Companies who stand in solidarity with protestors virtually or in its messaging must also take action. In this article on brands weighing in on the recent protests, AP News shares that brand experts believe corporate America needs to outline a plan of action to combat racism.
“There is no reason to make a public statement unless the company actually has a concrete plan to help resolve the issue of racism,” Wendy Liebmann, founder and CEO of WSL Strategic Retail says in the article. She goes on to praise Peloton’s Twitter pledge to donate $500,000 to the NAACP legal defense fund.
And back to the Nike example mentioned early on: even its words this time, however consistent with its core values, were not enough.
“Where is the real action? This will only be considered a selfish marketing strategy until we see some solid action,” one social media user commented, according to NBC News.
After initial backlash, the athletic company pledged a $40 million “commitment over the next four years to support the Black community in the U.S.”
For smaller, local companies, a multi-million-dollar donation might not be feasible, but there are several other ways to offer support beyond monetary contributions. Here are a few immediate and long-term actions to consider:
- Educate leadership, employees and curate resources. Invest in diversity and inclusion training in the workplace for all employee levels and develop a safe space for employees to address or discuss issues. Curate educational resources or opportunities to donate or volunteer with local organizations.
- Listen to and amplify black voices and concerns. Listen to your employees, customers and followers who are being directly impacted. What are their concerns, suggested solutions and insight? Learn what their experiences have been to amplify their perspective and address their needs.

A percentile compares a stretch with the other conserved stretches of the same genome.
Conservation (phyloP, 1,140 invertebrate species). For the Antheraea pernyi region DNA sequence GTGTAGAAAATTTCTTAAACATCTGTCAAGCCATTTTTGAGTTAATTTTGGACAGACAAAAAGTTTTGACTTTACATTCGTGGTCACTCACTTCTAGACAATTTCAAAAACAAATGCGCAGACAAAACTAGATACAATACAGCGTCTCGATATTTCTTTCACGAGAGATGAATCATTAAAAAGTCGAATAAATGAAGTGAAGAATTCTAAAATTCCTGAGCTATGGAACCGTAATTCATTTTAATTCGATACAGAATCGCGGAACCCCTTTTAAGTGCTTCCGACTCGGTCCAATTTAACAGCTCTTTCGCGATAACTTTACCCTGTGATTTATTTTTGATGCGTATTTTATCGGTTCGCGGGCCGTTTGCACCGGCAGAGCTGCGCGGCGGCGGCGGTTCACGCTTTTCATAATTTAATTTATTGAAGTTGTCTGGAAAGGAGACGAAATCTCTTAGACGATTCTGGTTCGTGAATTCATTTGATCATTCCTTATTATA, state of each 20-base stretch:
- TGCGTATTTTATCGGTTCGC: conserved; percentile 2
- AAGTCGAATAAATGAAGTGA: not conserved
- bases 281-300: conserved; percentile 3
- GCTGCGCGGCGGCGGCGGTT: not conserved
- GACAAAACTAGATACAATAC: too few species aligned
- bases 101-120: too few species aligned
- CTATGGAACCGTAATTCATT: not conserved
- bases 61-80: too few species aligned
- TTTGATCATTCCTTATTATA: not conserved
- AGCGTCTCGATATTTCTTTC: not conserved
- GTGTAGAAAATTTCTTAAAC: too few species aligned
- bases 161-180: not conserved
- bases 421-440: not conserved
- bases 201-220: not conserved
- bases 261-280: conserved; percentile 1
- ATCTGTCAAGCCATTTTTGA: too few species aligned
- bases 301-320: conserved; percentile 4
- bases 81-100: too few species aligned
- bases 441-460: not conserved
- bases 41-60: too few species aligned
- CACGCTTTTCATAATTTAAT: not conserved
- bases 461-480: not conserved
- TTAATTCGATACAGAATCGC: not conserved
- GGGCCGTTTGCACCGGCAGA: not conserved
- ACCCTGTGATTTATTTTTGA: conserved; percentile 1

- Donate to and support local black businesses and organizations. This is a tangible way to support organizations on the frontlines fighting for justice and equality as well as uplifting black-owned businesses and communities in your backyard. Consider making a sizeable donation, if you can, or choose a black-owned restaurant to cater your next office lunch.
Commit to change.
What’s happening across our nation isn’t a trend or a timely bandwagon to jump on. It is a revolution that will not happen overnight. Be proud if you’re taking a stance in support of the Black Lives Matter movement and keep the momentum going with an actionable plan. From education to supporting black businesses to taking a step back and reevaluating your company or organization’s culture and values, black lives need our commitment to change.
What we’re doing.
The Hodges team is working to support in ways that work for a small business like ours. Our office is committed to learning more, inviting experts to train our teams on unconscious bias, supporting local initiatives like The Monument Commitment, listening and intentionally supporting black businesses through our #RVAThrive initiative and on our own.
Photo by: Sean Kelley